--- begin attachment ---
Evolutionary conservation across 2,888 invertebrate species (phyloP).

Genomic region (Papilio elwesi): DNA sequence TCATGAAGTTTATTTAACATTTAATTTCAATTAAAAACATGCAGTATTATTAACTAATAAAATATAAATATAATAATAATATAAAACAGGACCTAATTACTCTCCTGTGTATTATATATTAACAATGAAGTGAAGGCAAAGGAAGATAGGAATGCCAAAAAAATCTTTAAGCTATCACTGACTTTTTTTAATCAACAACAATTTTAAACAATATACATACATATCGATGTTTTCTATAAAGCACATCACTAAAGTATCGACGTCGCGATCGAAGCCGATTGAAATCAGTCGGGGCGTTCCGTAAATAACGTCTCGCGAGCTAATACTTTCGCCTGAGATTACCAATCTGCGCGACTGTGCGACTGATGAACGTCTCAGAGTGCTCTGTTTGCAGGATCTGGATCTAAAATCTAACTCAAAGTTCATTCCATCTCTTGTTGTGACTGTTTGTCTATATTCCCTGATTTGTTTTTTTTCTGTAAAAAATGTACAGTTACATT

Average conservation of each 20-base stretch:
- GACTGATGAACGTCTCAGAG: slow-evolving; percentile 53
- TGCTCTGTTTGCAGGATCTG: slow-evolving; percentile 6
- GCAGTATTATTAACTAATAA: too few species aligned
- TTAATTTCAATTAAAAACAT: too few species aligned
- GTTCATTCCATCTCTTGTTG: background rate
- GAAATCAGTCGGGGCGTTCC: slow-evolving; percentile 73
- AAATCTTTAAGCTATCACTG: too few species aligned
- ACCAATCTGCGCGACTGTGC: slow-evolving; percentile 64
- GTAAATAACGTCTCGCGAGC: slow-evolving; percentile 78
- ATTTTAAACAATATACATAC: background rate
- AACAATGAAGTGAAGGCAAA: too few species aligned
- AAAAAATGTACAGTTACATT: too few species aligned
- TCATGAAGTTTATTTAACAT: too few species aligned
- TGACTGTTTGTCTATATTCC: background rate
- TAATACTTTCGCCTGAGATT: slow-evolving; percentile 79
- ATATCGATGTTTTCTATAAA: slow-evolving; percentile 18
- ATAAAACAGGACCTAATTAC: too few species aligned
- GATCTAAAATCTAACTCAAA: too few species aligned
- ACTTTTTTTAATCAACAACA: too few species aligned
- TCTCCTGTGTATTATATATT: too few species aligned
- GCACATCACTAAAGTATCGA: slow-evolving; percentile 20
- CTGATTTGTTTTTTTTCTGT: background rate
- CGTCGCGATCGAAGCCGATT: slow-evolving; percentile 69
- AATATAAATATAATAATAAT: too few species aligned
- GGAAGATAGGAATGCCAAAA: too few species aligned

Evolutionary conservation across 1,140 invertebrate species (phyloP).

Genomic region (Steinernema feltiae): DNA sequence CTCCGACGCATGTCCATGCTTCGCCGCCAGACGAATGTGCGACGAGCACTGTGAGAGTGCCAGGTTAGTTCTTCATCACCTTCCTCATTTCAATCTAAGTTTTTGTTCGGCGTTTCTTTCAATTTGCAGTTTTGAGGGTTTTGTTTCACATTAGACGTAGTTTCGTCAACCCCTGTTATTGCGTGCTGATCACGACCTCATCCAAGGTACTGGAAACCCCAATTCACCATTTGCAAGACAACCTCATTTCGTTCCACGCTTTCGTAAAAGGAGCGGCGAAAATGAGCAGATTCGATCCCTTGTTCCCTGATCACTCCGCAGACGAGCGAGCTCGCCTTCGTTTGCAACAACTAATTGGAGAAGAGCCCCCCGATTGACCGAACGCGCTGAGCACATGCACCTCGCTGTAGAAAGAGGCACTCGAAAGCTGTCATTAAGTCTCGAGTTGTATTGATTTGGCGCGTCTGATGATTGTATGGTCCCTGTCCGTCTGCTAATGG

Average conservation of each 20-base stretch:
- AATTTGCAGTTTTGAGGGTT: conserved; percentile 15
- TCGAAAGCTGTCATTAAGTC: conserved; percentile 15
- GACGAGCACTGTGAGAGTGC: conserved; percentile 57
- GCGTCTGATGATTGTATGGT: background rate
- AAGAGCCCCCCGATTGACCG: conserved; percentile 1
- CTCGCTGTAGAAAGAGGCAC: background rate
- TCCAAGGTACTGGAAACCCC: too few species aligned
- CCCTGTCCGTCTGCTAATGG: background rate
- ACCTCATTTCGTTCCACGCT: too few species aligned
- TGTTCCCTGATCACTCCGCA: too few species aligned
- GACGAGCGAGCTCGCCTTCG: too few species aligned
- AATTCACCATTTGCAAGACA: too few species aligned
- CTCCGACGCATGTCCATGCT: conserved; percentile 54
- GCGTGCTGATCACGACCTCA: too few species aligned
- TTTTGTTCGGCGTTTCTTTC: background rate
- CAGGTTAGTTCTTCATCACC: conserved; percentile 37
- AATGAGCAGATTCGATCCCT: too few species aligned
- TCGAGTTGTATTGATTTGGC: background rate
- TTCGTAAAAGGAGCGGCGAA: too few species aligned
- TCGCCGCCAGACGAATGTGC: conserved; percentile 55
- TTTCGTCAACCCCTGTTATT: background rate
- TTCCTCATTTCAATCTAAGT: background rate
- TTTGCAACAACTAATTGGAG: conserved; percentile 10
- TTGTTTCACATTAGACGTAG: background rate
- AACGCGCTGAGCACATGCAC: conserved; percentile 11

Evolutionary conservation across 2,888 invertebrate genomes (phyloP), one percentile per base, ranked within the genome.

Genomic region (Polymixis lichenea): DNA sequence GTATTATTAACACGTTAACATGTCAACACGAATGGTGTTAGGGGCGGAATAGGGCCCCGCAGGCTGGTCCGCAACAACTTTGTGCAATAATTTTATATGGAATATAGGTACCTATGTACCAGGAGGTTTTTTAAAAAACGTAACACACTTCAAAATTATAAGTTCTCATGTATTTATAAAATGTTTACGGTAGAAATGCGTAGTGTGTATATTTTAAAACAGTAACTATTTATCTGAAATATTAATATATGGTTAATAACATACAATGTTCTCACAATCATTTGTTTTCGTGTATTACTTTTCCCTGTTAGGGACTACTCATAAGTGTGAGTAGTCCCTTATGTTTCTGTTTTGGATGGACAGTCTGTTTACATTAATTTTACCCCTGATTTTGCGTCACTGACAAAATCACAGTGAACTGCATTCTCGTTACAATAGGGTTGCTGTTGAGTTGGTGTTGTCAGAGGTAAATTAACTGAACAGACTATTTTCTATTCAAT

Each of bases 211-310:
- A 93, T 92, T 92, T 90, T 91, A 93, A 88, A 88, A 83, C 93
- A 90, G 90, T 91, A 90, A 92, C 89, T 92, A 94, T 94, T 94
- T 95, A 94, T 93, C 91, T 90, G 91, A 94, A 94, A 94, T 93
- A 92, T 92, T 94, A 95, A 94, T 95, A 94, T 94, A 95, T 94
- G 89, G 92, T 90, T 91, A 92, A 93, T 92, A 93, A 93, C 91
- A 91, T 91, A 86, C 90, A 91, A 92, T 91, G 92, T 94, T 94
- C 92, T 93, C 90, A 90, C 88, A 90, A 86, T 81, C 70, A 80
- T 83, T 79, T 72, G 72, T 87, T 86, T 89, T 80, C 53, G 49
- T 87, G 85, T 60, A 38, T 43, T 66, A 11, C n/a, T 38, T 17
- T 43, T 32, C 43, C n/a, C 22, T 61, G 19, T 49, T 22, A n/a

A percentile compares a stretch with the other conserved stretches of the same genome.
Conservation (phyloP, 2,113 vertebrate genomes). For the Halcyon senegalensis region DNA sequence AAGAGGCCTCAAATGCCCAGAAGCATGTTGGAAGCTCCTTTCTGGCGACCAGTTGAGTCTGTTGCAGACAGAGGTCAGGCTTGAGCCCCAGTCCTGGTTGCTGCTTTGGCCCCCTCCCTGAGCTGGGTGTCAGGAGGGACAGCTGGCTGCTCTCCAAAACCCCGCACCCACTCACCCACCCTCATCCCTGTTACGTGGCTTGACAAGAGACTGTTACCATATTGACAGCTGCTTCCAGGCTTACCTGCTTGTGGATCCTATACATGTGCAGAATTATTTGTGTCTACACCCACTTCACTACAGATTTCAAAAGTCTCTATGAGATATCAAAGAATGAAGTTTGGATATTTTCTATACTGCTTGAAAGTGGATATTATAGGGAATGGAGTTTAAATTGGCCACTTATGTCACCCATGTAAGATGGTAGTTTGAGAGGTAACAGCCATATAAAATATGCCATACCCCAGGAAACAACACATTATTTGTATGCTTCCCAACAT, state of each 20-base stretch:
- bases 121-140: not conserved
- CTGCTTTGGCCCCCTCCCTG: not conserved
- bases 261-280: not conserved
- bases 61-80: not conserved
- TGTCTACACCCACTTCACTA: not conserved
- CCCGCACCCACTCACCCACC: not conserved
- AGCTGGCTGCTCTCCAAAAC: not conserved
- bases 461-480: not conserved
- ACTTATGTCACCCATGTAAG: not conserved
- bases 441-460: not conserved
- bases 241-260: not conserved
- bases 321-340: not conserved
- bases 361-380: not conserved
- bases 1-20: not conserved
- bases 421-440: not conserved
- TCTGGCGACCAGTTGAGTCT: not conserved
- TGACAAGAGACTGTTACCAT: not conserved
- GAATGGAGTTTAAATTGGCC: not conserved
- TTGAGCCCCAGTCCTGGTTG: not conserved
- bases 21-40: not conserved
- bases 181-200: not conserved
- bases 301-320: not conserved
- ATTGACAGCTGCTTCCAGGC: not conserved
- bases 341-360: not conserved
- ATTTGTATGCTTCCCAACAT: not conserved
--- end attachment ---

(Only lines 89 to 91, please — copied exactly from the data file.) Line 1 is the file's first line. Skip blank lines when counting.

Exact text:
- GAATGGAGTTTAAATTGGCC: not conserved
- TTGAGCCCCAGTCCTGGTTG: not conserved
- bases 21-40: not conserved